On average, the pros will charge between $1,000 and 3,000 for a single-story home, whereas a two-story home can run about $4,000. Between labor and paint costs, you might think, "Hey, I can handle this myself!" When it comes to exterior paint jobs, we recommend thinking twice before going the DIY route. Even if you’re comfortable on a ladder, the pros will give your home a neater look (especially if you’re painting windows!). Bonus: If anything unforeseen arises, chances are they’ll know just how to deal with it.

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How to Choose the Right Paint Color for Your Home

Now that you have a better understanding of the costs, it’s time for the fun part: choosing a color! This is a big decision. After all, unless you plan to move (or shell out even more money every few years) you’ll be saddled with your color choice for a while. "The color you paint your home's exterior can make or break people’s perception of your house," says Erika Woelfel, director of color marketing for Behr Paints.

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Photo Courtesy: Daniel Acker/Bloomberg/Getty Images

That is, if you’re a bolder, brighter person, just know that a flamboyant purple may negatively impact your home’s resale value, unlike a more neutral hue. Looking for some suggestions? We’ve got you covered. Here are our paint picks:



  • Grey: Sure, grey can sound like a dull choice at first, but if your home has a lot of trim or windows, pairing a nice, neutral grey with white accents can do wonders for making everything pop. A lot of grey shades will do the trick, but we’re partial to this Glidden Premium Dark Grey Silk Semi-Gloss Latex Exterior Paint. Pro Tip: Try sprinkling in some color by planting or displaying bright flowers and other plants around the perimeter.


  • Red: A bright brick-red might seem abrasive, so we recommend toning that down a bit and opting for a slightly more refined burgundy, like the Behr Ultra Country Lane Red Satin Enamel Exterior Paint and Primer in One. It’s a deep red that looks like a full-bodied wine. This rich color feels bold and classic at the same time and pairs beautifully with white trim.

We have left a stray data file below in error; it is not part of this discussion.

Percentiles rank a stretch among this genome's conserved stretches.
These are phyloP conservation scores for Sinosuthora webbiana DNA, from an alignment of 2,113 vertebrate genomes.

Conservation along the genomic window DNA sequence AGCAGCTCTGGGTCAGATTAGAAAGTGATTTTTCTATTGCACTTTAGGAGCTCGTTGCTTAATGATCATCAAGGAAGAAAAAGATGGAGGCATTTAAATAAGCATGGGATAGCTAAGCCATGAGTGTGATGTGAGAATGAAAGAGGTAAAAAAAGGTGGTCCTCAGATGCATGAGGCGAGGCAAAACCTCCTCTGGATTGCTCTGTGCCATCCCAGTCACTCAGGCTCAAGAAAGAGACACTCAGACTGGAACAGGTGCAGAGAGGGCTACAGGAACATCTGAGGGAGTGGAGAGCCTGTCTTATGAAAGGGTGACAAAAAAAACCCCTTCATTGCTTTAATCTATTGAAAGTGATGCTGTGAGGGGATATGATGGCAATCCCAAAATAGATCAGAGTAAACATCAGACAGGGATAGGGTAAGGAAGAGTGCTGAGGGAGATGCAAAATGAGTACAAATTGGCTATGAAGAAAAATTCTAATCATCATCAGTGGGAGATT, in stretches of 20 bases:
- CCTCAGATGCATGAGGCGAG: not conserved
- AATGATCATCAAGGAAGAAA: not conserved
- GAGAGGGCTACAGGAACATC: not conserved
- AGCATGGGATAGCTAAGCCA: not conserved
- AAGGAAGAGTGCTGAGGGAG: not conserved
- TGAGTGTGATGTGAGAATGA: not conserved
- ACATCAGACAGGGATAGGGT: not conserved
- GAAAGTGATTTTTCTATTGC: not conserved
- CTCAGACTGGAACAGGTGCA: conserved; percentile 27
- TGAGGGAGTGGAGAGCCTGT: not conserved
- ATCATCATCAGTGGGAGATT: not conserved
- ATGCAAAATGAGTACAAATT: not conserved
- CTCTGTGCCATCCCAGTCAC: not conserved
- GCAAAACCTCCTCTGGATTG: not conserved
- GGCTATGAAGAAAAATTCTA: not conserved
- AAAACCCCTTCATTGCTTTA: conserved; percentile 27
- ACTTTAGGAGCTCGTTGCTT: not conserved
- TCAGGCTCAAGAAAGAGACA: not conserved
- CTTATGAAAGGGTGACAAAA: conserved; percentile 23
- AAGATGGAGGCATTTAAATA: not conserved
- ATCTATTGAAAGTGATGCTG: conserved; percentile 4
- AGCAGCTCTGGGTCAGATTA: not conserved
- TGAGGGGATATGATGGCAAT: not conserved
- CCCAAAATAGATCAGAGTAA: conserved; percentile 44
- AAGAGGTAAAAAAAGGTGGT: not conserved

• Green: Selecting a green that doesn’t remind you of lime aspic can be tricky, but when a green paint works, it really, really works. We recommend a nice forest (again, pairs very well with a white trim) or a lighter green, like the Behr Marquee Sage Green Satin Enamel Exterior Paint and Primer in One, which can complement your home’s stonework.

Can You Paint Your House in the Winter? Here’s the Best Season for Exterior Painting

When it comes to real estate, you’ll hear the refrain "location, location, location" quite a bit. And when it comes to painting your home, location, location, location is also key in deciding when to start the paint job. If you live in a place with all four seasons, autumn might be your best bet, since the cooler air means the paint will dry faster and without complications.

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Photo Courtesy: Education Images/Universal Images Group/Getty Images